Let me introduce you to my Vintage Singer 301a – a badass, all-metal, gear-driven, slant-shank, straight-stitch machine with a longbed and carrying case.
I was on the hunt for a good sewing machine for many months when my friend, Pam, steered me towards this vintage machine. She said that Singer machines made in this era (1950’s-mid 60’s) were very reliable and were built to run forever (or something to that extent). I did some research and found rave reviews of the 301a and even got to try Pam’s. I loved how quietly and effortlessly it ran (I quilted my sampler quilt with her 301a) so I went on a mission to find one.
I did a search on Craigslist and one lady said she had one. By the time I got there to take a look at it she already sold it. So I turned to Ebay. It was the first time I’ve ever bid on a popular item. Boy was it competitive!! I lost about 3 auctions until I finally won this for $108 (including shipping). What a great deal! I eventually bought a zigzagger (which is interesting to use – it moves the fabric, not the needle) and a set of attachments/presser feet.
My 301a arrived the Wednesday after I made my shirred dress. It came with the same blue thread and a fabric/stitching sample that they showed on the Ebay listing. I tried it out and absolutely loved it. So I let the machine and case “air out” its antique smell for the day.
Here’s where the cat-killing comes in. Thursday morning, I woke up to Hugs puking on our bed. I immediately thought of the machine and ran downstairs. The spool of blue thread was still there but the machine wasn’t threaded. I couldn’t recall if I had wound it or kept it threaded. So we took a wait-and-see approach to our cat’s puking. We hoped she would cough it up like she did the brown thread.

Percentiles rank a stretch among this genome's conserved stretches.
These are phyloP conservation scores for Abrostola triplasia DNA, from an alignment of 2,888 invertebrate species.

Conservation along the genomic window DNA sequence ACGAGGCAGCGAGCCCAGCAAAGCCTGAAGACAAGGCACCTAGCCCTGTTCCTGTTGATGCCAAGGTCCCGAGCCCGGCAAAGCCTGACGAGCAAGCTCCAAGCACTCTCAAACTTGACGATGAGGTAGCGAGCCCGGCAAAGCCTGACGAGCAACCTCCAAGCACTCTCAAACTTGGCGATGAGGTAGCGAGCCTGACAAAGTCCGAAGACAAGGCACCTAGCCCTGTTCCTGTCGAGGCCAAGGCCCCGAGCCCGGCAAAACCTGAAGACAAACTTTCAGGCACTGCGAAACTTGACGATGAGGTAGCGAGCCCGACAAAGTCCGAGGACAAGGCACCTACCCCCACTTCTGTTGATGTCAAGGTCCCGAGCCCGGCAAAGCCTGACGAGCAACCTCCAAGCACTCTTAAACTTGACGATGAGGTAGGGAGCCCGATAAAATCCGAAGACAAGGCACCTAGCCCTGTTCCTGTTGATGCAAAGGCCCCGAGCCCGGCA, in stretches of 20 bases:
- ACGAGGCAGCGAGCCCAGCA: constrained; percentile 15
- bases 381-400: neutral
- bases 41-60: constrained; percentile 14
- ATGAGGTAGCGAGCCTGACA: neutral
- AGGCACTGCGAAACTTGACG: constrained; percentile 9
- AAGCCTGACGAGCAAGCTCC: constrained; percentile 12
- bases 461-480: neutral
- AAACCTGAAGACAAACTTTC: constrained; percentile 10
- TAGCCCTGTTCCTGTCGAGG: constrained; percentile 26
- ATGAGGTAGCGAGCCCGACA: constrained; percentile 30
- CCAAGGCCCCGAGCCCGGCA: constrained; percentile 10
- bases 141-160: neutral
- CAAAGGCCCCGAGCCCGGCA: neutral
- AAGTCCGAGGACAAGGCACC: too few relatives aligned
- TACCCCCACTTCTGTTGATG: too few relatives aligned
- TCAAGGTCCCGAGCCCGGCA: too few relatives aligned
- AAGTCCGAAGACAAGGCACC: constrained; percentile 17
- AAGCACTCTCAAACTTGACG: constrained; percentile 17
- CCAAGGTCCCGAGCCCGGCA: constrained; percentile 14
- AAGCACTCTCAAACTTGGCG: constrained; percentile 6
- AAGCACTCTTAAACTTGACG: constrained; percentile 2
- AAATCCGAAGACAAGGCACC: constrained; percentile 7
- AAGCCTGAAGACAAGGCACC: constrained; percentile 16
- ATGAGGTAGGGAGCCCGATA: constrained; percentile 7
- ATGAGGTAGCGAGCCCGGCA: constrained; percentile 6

A week goes by and Hugs is not getting any better. So I took her to the vet and they found the blue thread wrapped around her tongue. They gave us the option of either $1500 for the surgery or euthanasia for $100. Long story short, we talked them into another alternative where they would try to pull the string out while the cat was tranquilized. They did the procedure and called me 15 minutes later to tell me that they noticed that her belly moved and that the thread was wrapped around her intestines too. So that meant I had to opt for euthanasia. Sobbing, I went back to the vet and waited to say goodbye to our dear cat. I got called into the exam room when the surgeon came out and said, “Well, we got it out!” Boy were we lucky. The string was 2 feet long with about a 1 inch knot at the end of it (where it was getting into her intestine).
The vet was amazed that she lasted more than a week like this. He said that in most cases that he’s seen, the thread caused the cat’s intestines to tangle up within 1-2 days. Hugs was definitely very lucky. She’s probably used up 8 of her 9 lives with this ordeal.
Now I keep a good eye on my thread and machine. I can now use my 301a without the guilt that it killed my cat. (cue the “Debbie Downer” theme song).